Providing school choice to military families

Heritage’s Director of Education Policy Lindsey Burke has created the Military Education Savings Accounts (ESAs) policy that would allow military families to choose education options that are the right fit for their children instead of having to attend the public schools nearest to base assigned to them.

This policy is being debating in Congress right now as the Education Savings Accounts for Military Children Act of 2018.

80 percent of children from military families currently attend public schools, but only 34 percent of those surveyed said they would choose public schools as their first option. Many military families leave the service for this reason, and ESA’s would be a method of retaining these servicemen.

This bill modernizes the Federal Impact Aid Program to have the same flexibility as the G.I. Bill. Specifically, Heritage is proposing Congress:

  • Direct the federal Impact Aid program, which provides additional funding to districts with a military population, to military-connected children themselves, instead of to public school districts.
  • Re-conceptualize the $1.3 billion Impact Aid program in a way that creates school choice for military families, empowering parents with the ability to choose what works for their children and ensuring that a service member’s decision to remain in the military does not hinge on outdated assignment-by-zip-code schooling policies.
  • Transition Impact Aid funding into parent-controlled education savings accounts (ESAs) to provide children of active-duty military families with education choice, while ensuring the federal program serves military families so that they can serve the nation.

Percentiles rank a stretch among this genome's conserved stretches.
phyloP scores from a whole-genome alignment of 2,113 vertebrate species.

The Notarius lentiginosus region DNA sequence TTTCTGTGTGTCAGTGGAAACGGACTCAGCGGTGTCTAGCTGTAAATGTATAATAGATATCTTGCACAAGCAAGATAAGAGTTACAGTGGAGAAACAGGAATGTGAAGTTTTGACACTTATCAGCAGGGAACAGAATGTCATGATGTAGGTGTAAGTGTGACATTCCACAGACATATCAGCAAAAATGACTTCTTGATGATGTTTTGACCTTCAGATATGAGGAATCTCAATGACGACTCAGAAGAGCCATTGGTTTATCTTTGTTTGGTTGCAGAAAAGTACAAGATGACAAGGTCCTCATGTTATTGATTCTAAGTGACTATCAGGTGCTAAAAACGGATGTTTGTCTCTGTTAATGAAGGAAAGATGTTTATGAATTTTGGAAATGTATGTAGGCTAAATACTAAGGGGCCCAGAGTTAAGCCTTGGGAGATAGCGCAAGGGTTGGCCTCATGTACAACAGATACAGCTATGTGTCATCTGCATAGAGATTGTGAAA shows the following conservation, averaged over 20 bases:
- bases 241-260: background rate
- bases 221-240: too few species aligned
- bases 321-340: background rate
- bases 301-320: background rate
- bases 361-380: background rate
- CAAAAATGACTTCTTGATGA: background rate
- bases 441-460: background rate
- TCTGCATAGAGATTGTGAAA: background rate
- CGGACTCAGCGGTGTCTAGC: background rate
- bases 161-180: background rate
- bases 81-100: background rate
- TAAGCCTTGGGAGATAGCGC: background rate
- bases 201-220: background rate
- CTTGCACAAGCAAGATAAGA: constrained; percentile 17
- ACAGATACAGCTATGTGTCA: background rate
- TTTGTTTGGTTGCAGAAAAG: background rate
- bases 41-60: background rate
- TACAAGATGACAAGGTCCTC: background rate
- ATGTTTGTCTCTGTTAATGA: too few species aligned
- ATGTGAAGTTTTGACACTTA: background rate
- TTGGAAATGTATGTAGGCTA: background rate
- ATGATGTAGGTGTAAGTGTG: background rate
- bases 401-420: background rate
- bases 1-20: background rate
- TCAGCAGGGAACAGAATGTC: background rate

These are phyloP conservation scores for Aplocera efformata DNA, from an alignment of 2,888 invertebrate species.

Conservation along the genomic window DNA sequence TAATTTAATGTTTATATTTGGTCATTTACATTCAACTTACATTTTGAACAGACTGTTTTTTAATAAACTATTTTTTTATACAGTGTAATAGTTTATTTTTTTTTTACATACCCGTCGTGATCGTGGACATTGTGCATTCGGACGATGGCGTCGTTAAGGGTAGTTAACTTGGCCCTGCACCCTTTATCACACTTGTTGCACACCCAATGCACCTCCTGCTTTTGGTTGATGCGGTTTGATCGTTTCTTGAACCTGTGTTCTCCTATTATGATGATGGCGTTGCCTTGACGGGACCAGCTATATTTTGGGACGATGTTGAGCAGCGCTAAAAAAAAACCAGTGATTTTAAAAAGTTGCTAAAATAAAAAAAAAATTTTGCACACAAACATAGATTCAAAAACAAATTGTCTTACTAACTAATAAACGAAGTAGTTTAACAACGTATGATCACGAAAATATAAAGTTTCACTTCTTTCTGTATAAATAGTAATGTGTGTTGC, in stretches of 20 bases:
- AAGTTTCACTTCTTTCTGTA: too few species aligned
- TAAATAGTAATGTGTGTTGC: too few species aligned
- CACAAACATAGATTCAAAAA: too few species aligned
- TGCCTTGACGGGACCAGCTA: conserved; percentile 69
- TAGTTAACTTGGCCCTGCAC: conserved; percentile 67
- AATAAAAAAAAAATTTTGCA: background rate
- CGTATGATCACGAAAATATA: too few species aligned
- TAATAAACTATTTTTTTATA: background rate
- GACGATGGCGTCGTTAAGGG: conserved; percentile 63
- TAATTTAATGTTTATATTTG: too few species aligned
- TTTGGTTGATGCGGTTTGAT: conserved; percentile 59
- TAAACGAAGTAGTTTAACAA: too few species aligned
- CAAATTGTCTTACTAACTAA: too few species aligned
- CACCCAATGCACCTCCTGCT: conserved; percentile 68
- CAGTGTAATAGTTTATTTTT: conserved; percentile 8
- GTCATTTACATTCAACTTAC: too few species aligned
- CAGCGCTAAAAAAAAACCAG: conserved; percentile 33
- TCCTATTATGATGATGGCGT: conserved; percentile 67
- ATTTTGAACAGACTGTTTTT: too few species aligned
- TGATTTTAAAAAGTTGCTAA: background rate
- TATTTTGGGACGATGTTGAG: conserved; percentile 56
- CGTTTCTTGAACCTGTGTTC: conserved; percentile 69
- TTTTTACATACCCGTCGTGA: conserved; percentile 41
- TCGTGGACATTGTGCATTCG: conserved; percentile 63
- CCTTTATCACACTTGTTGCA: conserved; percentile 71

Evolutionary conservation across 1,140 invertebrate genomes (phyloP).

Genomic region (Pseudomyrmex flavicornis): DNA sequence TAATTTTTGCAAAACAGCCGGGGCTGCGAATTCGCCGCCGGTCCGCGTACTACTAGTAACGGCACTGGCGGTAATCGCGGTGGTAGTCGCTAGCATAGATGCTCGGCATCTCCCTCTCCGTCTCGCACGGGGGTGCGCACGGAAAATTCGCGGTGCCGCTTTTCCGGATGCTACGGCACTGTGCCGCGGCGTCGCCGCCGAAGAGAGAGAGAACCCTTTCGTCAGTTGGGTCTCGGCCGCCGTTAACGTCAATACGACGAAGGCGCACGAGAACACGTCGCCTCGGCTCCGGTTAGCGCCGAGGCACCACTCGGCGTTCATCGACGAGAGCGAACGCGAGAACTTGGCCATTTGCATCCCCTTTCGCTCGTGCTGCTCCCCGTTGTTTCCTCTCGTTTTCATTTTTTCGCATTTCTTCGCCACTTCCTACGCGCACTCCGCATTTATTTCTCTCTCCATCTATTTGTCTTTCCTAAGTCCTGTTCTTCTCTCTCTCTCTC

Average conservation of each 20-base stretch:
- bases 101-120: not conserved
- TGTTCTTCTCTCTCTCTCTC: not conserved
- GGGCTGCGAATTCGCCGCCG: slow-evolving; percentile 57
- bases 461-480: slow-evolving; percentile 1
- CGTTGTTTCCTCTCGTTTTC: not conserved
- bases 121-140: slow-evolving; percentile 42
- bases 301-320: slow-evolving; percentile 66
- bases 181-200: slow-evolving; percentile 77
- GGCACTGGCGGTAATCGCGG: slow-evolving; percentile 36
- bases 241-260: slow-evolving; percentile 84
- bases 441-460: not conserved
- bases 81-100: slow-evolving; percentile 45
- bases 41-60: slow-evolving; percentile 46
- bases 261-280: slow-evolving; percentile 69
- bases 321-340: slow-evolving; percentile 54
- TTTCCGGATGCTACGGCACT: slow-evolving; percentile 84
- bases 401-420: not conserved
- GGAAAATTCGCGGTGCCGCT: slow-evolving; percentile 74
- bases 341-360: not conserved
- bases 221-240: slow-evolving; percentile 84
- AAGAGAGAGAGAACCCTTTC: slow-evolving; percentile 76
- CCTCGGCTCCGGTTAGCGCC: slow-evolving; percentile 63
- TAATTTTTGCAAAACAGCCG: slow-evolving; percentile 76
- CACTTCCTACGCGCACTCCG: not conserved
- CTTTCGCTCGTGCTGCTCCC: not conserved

What do you think is the best benefit of school choice?

Your impact in ending Identity Politics

The Heritage Foundation is dismantling the culture of Identity Politics in Washington DC through the work of Heritage expert Mike Gonzalez.

Gonzalez has been working hard to stop the fracturing of the American people through Identity politics–a method of dividing the country by race.

In a recent op-ed in the Wall Street Journal, Gonzalez stated:

Identity politics—the artificial segmentation of Americans into antagonistic groups organized along often imagined ethnic, racial and sexual categories—is tearing America apart. President Trump can do something about it.

The US Census Bureau recently attempted to add another racial disambiguation of MENA (Middle Eastern and North African) as an attempt to further divide the country. It was through the efforts of Gonzalez and Heritage that this attempt was not carried out.

Moving forward, Heritage plans to work with the Trump Administration to roll back and dismantle the current system that is in place. Mr. Gonzalez argues that if we are able to roll back the laws that racially separate us, that we will be able to take away the most powerful weapon that those who support Identity Politics have.

The Trump administration has responded very favorably to Heritage and our policies, giving Heritage a strong position to start, and there are many on both the left and the right that do not like the way these policies are dividing our country.

 

What do you think should be done to end identity politics?

Honoring their fight

Last week we celebrated International Women’s Day.

As conservatives, we believe all should have the same freedom and opportunities regardless of race, religion, gender, etc.

With March designated as Women’s History month, it is important that we celebrate the contributions that women make to our society.

A majority of women are now responsible for household finances and health care decisions and women-owned businesses employ more than 8.4 million workers. So it is essential then to understand how key conservative federal policies such as taxes, education and health care affect women and their families.

For that reason, we hosted an event Thursday with four congresswomen titled “Empowering Women Through Conservative Policy”.

They joined us to discuss a more dynamic way to understand women’s issues and the intersection of public policy, free enterprise, and family life.

Watch the event below:

What do you believe is the biggest challenge to gender inequality?